with commentary by Regula Zwahlen
This article was published in the first issue of the newspaper “Narod” (“People”), published in Kiev in April 1906, with Sergii Bulgakov and A. S. Glinka (Volzhsky) as editors. The newspaper “Narod” was conceived as a printed edition of the failed political project the “Union of Christian Politics.” In the period from April 2 to April 10, seven issues came out; then, the newspaper was closed by a court decision. All issues featured articles of Bulgakov.
The translated text is offered here with commentary by Regula Zwahlen.
SB: To the sounds of bells, with the rejoicing of nature and people, on the greatest of Christian feasts, we start our modest work.
Again the Christian world celebrates the final victory of good over evil, of life over death, of creative, constructive love over corrupting enmity; and it celebrates this victory, accomplished by the God-man and saving the world and people forever, as a pledge and an anticipation of the eternal resurrection of the world and transfiguration of creation. And, anticipating the final triumph by faith, the Christian world experiences it even now as a fact already being realized, as the shining of light in the darkness around us, as a flaming love and its joy in the midst of the kingdom of hostility and discord.
The Risen Christ still arises in the soul of every person, and in the soul of the nations and the bright radiance of the Risen One, breaking into the darkness of the night, not only blinds the joyful eye, but also pierces the darkness in which we live with the dazzling light of conscience, illuminating the Golgotha which we create from the world. And the singing of angels in heaven merges with wheezing and groans coming from the place of the execution. On the day of the Resurrection, we cannot forget about Golgotha, as long as we live, and we cannot and should not conquer Golgotha.
And a joyfully excited, but at the same time mournful thought involuntarily turns to the earthly Golgotha and to everything that surrounds and creates this Golgotha: the fanatical Sanhedrin, the lazy and indifferent careerist Pilate, the brutish soldiers dividing the Robe at the foot of the Cross, and the dark people, blinded in their crying: “Crucify, crucify Him!” How close to us they are now, in Russia in 1906, these Golgotha images, how they cut and burn the heart, so that it cannot forget about them even on the day of the Resurrection; it cannot, dead from the experience, rise again in fullness together with the Risen Christ, together with the mournful and humble Magdalene, striving to meet the Risen One, full of thoughts and feelings of the week of the Passion of Christ.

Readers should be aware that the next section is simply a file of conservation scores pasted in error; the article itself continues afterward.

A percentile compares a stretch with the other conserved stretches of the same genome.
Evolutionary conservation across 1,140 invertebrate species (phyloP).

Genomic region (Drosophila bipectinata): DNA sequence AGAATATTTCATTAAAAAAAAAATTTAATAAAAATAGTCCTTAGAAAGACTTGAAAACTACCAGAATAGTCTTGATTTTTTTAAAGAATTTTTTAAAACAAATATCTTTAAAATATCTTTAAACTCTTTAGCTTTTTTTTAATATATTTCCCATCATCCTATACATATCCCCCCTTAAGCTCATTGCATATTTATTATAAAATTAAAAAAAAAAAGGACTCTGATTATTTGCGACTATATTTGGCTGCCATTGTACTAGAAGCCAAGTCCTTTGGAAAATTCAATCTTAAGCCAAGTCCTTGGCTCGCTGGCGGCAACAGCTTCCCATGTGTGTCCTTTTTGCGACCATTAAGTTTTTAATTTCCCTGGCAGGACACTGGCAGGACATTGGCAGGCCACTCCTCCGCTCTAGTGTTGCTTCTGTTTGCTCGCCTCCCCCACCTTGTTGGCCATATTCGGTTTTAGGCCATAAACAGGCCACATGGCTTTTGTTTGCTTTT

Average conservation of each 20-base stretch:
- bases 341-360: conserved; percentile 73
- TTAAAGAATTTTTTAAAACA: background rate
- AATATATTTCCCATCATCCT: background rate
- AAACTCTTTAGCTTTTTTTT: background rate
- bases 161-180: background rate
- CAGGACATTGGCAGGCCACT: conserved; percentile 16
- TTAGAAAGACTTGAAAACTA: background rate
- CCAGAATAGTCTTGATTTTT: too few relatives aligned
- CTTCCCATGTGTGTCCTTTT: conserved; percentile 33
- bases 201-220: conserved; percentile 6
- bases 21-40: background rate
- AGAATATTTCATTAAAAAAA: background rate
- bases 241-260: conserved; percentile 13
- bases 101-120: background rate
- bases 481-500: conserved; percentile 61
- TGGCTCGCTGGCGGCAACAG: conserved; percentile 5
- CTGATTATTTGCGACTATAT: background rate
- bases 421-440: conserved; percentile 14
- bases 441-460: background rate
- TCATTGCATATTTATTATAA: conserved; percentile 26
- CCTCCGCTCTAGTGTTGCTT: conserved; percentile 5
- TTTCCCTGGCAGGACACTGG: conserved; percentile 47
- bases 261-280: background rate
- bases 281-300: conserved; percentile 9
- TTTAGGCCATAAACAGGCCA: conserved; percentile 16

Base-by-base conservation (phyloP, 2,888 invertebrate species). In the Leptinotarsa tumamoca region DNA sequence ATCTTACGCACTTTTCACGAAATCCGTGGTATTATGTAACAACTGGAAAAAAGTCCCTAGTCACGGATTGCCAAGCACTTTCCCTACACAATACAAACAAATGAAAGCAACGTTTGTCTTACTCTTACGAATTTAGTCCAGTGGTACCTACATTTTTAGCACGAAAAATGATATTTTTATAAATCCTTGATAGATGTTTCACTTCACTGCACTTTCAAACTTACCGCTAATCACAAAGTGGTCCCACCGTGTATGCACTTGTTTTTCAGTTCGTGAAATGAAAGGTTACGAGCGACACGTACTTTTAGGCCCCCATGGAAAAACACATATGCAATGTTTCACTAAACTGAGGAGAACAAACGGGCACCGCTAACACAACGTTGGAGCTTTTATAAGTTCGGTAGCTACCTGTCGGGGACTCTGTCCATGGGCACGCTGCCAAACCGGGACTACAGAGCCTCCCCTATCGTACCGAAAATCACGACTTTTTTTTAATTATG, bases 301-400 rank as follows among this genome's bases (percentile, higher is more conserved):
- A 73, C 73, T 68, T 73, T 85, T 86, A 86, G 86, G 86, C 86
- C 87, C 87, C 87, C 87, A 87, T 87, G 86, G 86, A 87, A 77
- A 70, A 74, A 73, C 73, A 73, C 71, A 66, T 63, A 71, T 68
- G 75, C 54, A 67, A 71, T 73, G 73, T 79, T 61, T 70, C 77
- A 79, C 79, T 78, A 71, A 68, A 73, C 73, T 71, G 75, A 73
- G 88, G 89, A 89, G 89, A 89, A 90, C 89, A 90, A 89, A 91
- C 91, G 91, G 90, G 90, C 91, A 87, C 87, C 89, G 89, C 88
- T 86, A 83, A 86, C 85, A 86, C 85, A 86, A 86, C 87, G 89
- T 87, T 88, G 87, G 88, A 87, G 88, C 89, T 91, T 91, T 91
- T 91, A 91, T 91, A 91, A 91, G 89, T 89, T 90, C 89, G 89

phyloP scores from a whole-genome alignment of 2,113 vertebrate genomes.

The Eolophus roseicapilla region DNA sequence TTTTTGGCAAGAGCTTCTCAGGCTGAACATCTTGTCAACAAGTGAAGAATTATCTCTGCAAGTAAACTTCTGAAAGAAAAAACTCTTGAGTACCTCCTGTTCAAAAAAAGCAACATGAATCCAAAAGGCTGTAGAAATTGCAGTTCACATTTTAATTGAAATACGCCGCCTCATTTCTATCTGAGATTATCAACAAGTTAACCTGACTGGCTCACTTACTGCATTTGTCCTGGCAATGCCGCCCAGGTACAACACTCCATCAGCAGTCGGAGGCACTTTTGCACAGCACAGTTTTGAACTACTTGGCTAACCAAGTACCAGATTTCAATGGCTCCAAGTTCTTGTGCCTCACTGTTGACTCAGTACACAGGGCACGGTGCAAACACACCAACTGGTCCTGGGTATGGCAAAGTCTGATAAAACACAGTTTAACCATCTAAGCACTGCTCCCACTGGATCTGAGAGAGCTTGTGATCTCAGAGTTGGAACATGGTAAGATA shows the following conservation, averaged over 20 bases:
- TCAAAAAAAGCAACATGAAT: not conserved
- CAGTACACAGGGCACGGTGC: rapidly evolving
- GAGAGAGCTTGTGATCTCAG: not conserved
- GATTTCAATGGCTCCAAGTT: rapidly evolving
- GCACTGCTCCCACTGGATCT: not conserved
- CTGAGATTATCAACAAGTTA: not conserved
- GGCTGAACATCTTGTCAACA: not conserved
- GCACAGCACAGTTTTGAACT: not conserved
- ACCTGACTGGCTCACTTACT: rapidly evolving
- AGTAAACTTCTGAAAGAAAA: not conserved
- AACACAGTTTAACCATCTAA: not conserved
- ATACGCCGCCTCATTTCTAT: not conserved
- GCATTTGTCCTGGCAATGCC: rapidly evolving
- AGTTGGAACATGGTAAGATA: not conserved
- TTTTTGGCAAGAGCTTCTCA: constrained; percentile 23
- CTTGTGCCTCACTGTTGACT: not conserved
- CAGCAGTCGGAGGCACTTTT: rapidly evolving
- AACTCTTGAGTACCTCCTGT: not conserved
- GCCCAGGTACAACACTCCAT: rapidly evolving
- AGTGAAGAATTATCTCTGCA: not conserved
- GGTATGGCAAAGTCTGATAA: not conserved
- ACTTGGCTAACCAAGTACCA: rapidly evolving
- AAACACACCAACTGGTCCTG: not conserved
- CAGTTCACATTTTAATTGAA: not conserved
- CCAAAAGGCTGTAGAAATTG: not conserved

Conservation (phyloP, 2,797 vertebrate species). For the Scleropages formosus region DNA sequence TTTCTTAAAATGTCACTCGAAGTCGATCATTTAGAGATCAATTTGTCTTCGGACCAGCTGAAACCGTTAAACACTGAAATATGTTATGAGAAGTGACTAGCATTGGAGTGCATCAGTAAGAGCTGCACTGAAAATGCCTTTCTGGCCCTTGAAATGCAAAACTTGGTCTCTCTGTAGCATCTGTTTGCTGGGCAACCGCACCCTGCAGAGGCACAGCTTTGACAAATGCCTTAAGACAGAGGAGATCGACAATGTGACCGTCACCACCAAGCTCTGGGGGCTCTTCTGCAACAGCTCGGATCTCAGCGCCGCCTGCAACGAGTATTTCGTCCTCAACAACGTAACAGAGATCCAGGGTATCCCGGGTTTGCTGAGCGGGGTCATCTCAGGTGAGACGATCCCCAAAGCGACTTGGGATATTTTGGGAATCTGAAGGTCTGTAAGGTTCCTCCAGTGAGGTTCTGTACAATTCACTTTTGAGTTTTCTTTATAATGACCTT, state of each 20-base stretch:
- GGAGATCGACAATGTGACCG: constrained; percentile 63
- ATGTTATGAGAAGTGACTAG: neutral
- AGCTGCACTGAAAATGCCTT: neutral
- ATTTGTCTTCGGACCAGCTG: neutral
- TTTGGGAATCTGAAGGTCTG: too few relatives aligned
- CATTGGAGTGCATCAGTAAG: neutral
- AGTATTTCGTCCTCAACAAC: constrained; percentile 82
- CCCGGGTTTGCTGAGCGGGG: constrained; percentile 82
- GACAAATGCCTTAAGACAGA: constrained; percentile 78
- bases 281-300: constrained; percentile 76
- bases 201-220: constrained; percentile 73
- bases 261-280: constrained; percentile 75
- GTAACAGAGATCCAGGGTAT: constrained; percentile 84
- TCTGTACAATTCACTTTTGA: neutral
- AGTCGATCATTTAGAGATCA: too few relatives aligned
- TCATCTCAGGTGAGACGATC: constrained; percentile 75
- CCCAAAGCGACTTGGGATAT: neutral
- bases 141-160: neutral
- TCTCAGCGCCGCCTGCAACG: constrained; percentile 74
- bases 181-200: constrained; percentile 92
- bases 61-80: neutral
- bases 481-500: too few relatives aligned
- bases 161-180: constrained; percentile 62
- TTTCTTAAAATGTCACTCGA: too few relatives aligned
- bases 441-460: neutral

In what clothes do we celebrate the feast of love? In dirty, bloody, thrice bloody rags, carrying a burden full of hungry people, of beggars, of widows and orphans on our shoulders—these are the spiritual clothes that we have, in which we go out to meet the Risen One! What torments did we not invent for Him, what crimes did we not commit against Him in the difficult times? For after all, whatever someone does, good or evil, to His brothers, to humankind, he does to Christ himself…
Have we fed the hungry? No. The Russian land, the wives, the children, the old people, the workers full of strength, are all starving by our sins, by our social untruth.
Have we satiated the prisoners in the dungeons? No, but, on the contrary, we have overflowed these dungeons, seizing the right and the guilty, we have turned the whole of Russia into some kind of jailhouse, a house of people driven mad from malice. We made Russia a country of jailers and prisoners like some kind of monsters. Remembering Herod and those who slapped and spat on Christ, we submitted the prisoners to even more torture and humiliation.